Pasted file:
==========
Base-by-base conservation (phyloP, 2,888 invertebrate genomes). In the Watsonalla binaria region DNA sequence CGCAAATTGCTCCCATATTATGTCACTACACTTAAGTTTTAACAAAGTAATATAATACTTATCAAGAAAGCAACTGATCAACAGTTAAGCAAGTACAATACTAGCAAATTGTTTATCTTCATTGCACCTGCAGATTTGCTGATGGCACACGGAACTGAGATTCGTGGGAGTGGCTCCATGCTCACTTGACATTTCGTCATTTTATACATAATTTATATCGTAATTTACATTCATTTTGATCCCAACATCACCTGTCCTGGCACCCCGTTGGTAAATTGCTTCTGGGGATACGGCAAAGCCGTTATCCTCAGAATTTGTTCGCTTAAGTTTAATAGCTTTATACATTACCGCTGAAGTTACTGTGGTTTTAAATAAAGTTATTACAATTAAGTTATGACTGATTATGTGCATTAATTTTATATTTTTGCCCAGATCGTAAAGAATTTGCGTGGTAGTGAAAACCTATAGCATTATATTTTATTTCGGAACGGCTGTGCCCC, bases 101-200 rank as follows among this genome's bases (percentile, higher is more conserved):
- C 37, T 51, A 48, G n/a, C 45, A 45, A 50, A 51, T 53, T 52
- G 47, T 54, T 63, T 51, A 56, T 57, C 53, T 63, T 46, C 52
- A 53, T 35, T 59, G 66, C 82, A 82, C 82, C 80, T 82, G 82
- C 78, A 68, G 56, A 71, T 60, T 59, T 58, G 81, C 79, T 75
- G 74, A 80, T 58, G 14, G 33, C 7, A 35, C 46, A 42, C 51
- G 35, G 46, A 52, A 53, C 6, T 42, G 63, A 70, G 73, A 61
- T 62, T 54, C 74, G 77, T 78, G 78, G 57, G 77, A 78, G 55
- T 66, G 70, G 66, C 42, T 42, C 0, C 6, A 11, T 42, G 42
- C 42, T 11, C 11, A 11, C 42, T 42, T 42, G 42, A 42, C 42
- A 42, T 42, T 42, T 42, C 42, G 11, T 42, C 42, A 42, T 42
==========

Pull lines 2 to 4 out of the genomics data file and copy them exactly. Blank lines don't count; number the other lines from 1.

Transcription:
- C 37, T 51, A 48, G n/a, C 45, A 45, A 50, A 51, T 53, T 52
- G 47, T 54, T 63, T 51, A 56, T 57, C 53, T 63, T 46, C 52
- A 53, T 35, T 59, G 66, C 82, A 82, C 82, C 80, T 82, G 82